I can tell from experience that this doesn’t work for FRC elevators. We tried 3D printing bearing and pulley blocks on our 2019 robot elevator out of PLA. I don’t have much pictures but our design was basically PLA versions of the kind of bearing blocks 254 like to do in aluminum on their elevators.
They all broke at one point or another during assembly, on the practice field, and during competition (this isn’t the only time that happened in that event, we had to run back to the workshop and disassemble replacement parts off the practice robot and were very lucky the event was at our hometown). By our second event, every single one of them (except for 2 pulley blocks that were very beefed up) were replaced by plastic or aluminum billet parts.
Maybe a different, chunkier design might work, but with my experience in this I can’t say I recommend this idea at all.
We ran a very similar setup on our 2019 bot (only a single stage elevator though). We used PLA for the center bearing block and billet aluminum for the side bearing blocks. All of the bearing blocks lasted through the entire season and off-season with zero maintenance other than occasional lubricant on the elevator tubes. @fharding was the one to print the blocks, and I believe it was done on a prusa 3.
We actually did the vertical bearings with aluminum plates in most places, the side blocks were initially printed and were the first to be replaced with aluminum since we couldn’t assemble without them breaking apart. In the video i linked to before it is specifically the vertical bearing blocks on the carriage that snapped
Any asymmetric load on the elevator is going to torque the side bearing blocks. In the video, you can tell that he was getting some sick nasty cantilever on the bars, and it was wearing down the aluminum. Since his bearing blocks were very large, it was less of an issue, but if you put PLA bearing blocks on a standard 2x1 or similar tube without a lot of overlap, they’re prone to shearing in the direction of the uneven load. If you’re gonna do it anyways, make sure your layer lines are perpendicular to the elevator’s direction of motion to give it a fighting chance. The center blocks don’t matter as much.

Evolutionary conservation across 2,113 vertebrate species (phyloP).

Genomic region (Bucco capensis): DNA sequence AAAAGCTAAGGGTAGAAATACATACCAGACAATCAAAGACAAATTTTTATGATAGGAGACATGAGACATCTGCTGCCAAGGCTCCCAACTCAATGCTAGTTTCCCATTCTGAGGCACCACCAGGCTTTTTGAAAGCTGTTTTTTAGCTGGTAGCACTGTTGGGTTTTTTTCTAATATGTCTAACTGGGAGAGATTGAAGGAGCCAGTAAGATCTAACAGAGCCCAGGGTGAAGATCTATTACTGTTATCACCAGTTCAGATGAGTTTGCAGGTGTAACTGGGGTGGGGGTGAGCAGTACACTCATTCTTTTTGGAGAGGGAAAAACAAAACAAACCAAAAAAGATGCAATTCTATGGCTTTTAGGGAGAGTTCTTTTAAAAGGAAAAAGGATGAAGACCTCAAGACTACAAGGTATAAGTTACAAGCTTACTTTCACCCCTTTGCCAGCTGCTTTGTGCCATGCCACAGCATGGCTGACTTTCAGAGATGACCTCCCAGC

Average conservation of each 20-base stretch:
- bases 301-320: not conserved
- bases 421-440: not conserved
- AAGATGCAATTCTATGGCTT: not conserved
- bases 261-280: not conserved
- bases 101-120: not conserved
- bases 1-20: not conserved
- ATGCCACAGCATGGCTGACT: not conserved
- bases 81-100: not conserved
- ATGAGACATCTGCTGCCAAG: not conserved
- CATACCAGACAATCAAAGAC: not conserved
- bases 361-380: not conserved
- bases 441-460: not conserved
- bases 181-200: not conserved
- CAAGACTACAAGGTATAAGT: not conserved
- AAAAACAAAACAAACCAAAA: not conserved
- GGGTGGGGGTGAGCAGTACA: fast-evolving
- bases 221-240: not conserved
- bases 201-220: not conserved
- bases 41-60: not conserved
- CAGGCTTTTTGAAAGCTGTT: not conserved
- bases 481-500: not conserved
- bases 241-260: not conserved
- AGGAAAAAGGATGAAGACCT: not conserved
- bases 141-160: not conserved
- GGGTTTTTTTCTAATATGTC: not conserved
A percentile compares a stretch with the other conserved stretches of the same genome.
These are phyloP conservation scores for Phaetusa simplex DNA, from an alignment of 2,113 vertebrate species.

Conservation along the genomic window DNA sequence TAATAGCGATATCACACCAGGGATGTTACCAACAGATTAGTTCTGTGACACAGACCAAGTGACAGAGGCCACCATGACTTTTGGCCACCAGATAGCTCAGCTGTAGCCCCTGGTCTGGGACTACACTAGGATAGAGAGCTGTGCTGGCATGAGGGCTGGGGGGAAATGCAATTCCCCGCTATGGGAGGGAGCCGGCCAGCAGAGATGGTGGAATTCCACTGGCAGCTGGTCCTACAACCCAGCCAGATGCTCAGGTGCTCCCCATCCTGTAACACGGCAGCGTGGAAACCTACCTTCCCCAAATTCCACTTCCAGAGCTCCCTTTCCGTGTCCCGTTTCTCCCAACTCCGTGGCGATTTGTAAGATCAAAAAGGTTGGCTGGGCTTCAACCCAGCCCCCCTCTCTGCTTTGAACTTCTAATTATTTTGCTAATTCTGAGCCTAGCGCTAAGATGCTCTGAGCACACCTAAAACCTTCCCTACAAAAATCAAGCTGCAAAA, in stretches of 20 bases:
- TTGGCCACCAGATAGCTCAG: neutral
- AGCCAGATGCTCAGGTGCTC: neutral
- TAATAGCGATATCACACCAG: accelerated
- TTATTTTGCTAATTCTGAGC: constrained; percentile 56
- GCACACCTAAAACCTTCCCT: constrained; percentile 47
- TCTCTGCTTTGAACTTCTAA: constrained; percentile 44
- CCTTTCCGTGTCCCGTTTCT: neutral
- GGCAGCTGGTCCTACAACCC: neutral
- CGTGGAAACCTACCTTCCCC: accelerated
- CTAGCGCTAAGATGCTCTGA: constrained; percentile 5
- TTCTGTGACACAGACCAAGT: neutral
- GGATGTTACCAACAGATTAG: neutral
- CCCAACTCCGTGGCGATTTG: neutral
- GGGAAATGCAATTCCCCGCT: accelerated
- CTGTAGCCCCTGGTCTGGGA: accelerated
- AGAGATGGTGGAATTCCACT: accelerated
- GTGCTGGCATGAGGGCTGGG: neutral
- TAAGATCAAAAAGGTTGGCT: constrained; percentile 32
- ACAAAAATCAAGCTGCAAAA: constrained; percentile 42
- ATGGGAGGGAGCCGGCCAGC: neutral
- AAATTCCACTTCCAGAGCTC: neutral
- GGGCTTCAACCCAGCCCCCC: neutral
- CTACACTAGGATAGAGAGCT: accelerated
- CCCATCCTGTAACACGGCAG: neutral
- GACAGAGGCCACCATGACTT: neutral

This is a close-up of the carriage, i only have a really broken assembly so the bearings aren’t actually there (sorry about that), there’s supposed to be bearings coming on both sides of that top white block, out of the small spacers attached to the big aluminum plate, and one inside that white “wheel” down there. All the white block parts you can see here attached to the carriage (except for the thin plate which is polycarbonate) were initially PLA prints that got replaced with aluminum, and the wheel was replaced with a piece of plastic we turned to size on the lathe
My advice to the OP would be to not 3d print side bearing blocks, assuming a 254-style bearing setup. We made our side bearing blocks using 0.5"x1" aluminum bar stock and a manual mill, which didn’t take very long and held up very well. It is entirely possible to print the center bearing blocks, and I’d even recommend that in order to save weight.
I want to emphasize something else here along with what Andrew said - if you are printing off parts 1:1 what the design was for an aluminum part, you’re probably going to have a bad time. Additionally, doing this is really ignoring the benefits of 3D printing. If you 3D print a part that you can otherwise probably get machined out of aluminum relatively quickly, are you really gaining anything worthwhile by printing? Design your 3D printed parts to take advantage of additive manufacturing - add strength by adding material and geometry which would otherwise be difficult to get machined. If that fails, then you need to rethink your material (3D printed or otherwise).
It’s kind of like when teams first start making sheetmetal parts - if you aren’t taking advantage of the strengthening techniques sheetmetal fabrication has to offer, what is the point of using sheetmetal instead of getting some plate and tubing routed at your shop?
Along with the part design itself, keep in mind that construction techniques and assembly techniques also play into strength - IE tabbed construction + epoxy or glue for laser cut baltic birch plywood.
On another note, PLA is an awful material for FRC parts that experience high loads. Polycarbonate or Nylon (preferably glass fiber filled for both) are the best at taking impact and in turn, more suitable for an elevator application.
Yeah… The issue is that our team has access to a 3d printer. It does not have access to a milling machine. We were ecstatic to find an online laser cutter (sendcutsend.com), but have not found a similar source for inexpensive machined 3d parts.
I was thinking more like a piece that goes all the way around an upright with bearings on all 4 sides, sort-of like what was in that Youtube video I linked above. Of course, now I’m skeptical that his parts are going to stay intact. But, that guy bills himself as an ‘industrial engineer,’ so maybe he’s done the math to get it to work with PLA.
I think the takeaway is basically “no, don’t do that.”
The issue is that you took a design for one material and blindly applied it to another.
900’s 2019 elevator used 3D printed bearing blocks (as did 125’s 2018 one cuz I emailed Brando for the design :p) and 323’s telescoping arm used printed blocks as well. Both these systems were used to climb.
Fun fact about 323 at their second event we were intentionally failing climbs on the practice field to identify issues. We must have dropped off hab 3 upside down 2 dozen times. The printed parts didn’t break…